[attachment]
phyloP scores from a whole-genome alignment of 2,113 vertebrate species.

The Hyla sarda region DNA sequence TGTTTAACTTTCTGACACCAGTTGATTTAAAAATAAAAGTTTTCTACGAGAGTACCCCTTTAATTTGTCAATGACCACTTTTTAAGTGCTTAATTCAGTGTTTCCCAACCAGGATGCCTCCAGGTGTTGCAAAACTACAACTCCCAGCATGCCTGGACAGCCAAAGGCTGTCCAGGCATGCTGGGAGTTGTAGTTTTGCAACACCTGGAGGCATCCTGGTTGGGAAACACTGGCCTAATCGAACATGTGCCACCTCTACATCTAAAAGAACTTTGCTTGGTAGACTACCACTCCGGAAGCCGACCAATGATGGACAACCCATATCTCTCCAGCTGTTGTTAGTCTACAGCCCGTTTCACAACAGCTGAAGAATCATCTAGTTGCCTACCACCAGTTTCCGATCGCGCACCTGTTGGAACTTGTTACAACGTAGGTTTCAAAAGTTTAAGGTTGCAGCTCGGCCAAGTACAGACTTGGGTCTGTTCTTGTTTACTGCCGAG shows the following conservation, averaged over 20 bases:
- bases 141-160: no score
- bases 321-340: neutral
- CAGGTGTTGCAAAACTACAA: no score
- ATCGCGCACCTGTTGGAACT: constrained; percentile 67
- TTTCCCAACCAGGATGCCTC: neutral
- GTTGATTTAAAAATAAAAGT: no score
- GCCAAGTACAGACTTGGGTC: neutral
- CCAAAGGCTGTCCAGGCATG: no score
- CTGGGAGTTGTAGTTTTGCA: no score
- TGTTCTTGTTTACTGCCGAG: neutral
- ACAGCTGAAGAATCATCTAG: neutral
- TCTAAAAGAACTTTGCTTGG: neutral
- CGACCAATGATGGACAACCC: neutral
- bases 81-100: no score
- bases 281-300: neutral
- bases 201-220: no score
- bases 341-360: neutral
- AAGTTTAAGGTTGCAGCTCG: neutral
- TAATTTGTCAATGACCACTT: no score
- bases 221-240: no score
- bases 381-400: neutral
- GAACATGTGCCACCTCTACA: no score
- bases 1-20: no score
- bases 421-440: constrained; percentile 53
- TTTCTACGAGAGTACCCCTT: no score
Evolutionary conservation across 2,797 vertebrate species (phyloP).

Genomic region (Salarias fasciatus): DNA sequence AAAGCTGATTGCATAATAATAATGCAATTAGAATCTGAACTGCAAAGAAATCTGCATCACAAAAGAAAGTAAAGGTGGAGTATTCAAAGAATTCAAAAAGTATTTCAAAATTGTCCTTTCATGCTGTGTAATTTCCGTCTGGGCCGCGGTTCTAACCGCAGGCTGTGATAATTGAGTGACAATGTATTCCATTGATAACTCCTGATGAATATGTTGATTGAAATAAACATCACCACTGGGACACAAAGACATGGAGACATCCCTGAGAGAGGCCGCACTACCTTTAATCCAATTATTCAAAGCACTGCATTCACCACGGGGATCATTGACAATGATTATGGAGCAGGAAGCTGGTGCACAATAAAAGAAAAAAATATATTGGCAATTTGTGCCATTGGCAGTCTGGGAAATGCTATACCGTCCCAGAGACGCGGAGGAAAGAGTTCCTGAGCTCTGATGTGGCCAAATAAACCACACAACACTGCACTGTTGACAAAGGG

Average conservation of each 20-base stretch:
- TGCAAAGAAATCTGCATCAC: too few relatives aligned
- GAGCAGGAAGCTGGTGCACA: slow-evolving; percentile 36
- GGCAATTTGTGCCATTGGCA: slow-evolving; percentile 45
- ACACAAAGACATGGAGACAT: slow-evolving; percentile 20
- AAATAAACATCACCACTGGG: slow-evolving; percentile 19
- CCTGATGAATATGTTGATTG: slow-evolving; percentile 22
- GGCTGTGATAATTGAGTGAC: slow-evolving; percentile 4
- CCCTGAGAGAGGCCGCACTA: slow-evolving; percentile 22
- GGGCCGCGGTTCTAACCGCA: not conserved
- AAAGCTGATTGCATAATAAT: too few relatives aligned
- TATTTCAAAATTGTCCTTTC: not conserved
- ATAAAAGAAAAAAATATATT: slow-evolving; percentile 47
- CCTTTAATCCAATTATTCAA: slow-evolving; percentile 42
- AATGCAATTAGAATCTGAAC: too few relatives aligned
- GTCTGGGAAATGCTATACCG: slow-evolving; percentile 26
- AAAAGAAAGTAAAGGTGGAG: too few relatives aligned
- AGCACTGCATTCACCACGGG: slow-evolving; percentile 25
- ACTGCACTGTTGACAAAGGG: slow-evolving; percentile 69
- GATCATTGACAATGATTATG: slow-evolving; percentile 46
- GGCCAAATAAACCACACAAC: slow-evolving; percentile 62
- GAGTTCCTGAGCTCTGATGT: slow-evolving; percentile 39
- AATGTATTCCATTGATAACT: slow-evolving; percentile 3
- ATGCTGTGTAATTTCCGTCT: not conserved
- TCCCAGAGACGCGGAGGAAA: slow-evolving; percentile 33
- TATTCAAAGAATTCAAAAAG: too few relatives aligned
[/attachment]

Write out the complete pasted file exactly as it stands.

phyloP scores from a whole-genome alignment of 2,113 vertebrate species.

The Hyla sarda region DNA sequence TGTTTAACTTTCTGACACCAGTTGATTTAAAAATAAAAGTTTTCTACGAGAGTACCCCTTTAATTTGTCAATGACCACTTTTTAAGTGCTTAATTCAGTGTTTCCCAACCAGGATGCCTCCAGGTGTTGCAAAACTACAACTCCCAGCATGCCTGGACAGCCAAAGGCTGTCCAGGCATGCTGGGAGTTGTAGTTTTGCAACACCTGGAGGCATCCTGGTTGGGAAACACTGGCCTAATCGAACATGTGCCACCTCTACATCTAAAAGAACTTTGCTTGGTAGACTACCACTCCGGAAGCCGACCAATGATGGACAACCCATATCTCTCCAGCTGTTGTTAGTCTACAGCCCGTTTCACAACAGCTGAAGAATCATCTAGTTGCCTACCACCAGTTTCCGATCGCGCACCTGTTGGAACTTGTTACAACGTAGGTTTCAAAAGTTTAAGGTTGCAGCTCGGCCAAGTACAGACTTGGGTCTGTTCTTGTTTACTGCCGAG shows the following conservation, averaged over 20 bases:
- bases 141-160: no score
- bases 321-340: neutral
- CAGGTGTTGCAAAACTACAA: no score
- ATCGCGCACCTGTTGGAACT: constrained; percentile 67
- TTTCCCAACCAGGATGCCTC: neutral
- GTTGATTTAAAAATAAAAGT: no score
- GCCAAGTACAGACTTGGGTC: neutral
- CCAAAGGCTGTCCAGGCATG: no score
- CTGGGAGTTGTAGTTTTGCA: no score
- TGTTCTTGTTTACTGCCGAG: neutral
- ACAGCTGAAGAATCATCTAG: neutral
- TCTAAAAGAACTTTGCTTGG: neutral
- CGACCAATGATGGACAACCC: neutral
- bases 81-100: no score
- bases 281-300: neutral
- bases 201-220: no score
- bases 341-360: neutral
- AAGTTTAAGGTTGCAGCTCG: neutral
- TAATTTGTCAATGACCACTT: no score
- bases 221-240: no score
- bases 381-400: neutral
- GAACATGTGCCACCTCTACA: no score
- bases 1-20: no score
- bases 421-440: constrained; percentile 53
- TTTCTACGAGAGTACCCCTT: no score
Evolutionary conservation across 2,797 vertebrate species (phyloP).

Genomic region (Salarias fasciatus): DNA sequence AAAGCTGATTGCATAATAATAATGCAATTAGAATCTGAACTGCAAAGAAATCTGCATCACAAAAGAAAGTAAAGGTGGAGTATTCAAAGAATTCAAAAAGTATTTCAAAATTGTCCTTTCATGCTGTGTAATTTCCGTCTGGGCCGCGGTTCTAACCGCAGGCTGTGATAATTGAGTGACAATGTATTCCATTGATAACTCCTGATGAATATGTTGATTGAAATAAACATCACCACTGGGACACAAAGACATGGAGACATCCCTGAGAGAGGCCGCACTACCTTTAATCCAATTATTCAAAGCACTGCATTCACCACGGGGATCATTGACAATGATTATGGAGCAGGAAGCTGGTGCACAATAAAAGAAAAAAATATATTGGCAATTTGTGCCATTGGCAGTCTGGGAAATGCTATACCGTCCCAGAGACGCGGAGGAAAGAGTTCCTGAGCTCTGATGTGGCCAAATAAACCACACAACACTGCACTGTTGACAAAGGG

Average conservation of each 20-base stretch:
- TGCAAAGAAATCTGCATCAC: too few relatives aligned
- GAGCAGGAAGCTGGTGCACA: slow-evolving; percentile 36
- GGCAATTTGTGCCATTGGCA: slow-evolving; percentile 45
- ACACAAAGACATGGAGACAT: slow-evolving; percentile 20
- AAATAAACATCACCACTGGG: slow-evolving; percentile 19
- CCTGATGAATATGTTGATTG: slow-evolving; percentile 22
- GGCTGTGATAATTGAGTGAC: slow-evolving; percentile 4
- CCCTGAGAGAGGCCGCACTA: slow-evolving; percentile 22
- GGGCCGCGGTTCTAACCGCA: not conserved
- AAAGCTGATTGCATAATAAT: too few relatives aligned
- TATTTCAAAATTGTCCTTTC: not conserved
- ATAAAAGAAAAAAATATATT: slow-evolving; percentile 47
- CCTTTAATCCAATTATTCAA: slow-evolving; percentile 42
- AATGCAATTAGAATCTGAAC: too few relatives aligned
- GTCTGGGAAATGCTATACCG: slow-evolving; percentile 26
- AAAAGAAAGTAAAGGTGGAG: too few relatives aligned
- AGCACTGCATTCACCACGGG: slow-evolving; percentile 25
- ACTGCACTGTTGACAAAGGG: slow-evolving; percentile 69
- GATCATTGACAATGATTATG: slow-evolving; percentile 46
- GGCCAAATAAACCACACAAC: slow-evolving; percentile 62
- GAGTTCCTGAGCTCTGATGT: slow-evolving; percentile 39
- AATGTATTCCATTGATAACT: slow-evolving; percentile 3
- ATGCTGTGTAATTTCCGTCT: not conserved
- TCCCAGAGACGCGGAGGAAA: slow-evolving; percentile 33
- TATTCAAAGAATTCAAAAAG: too few relatives aligned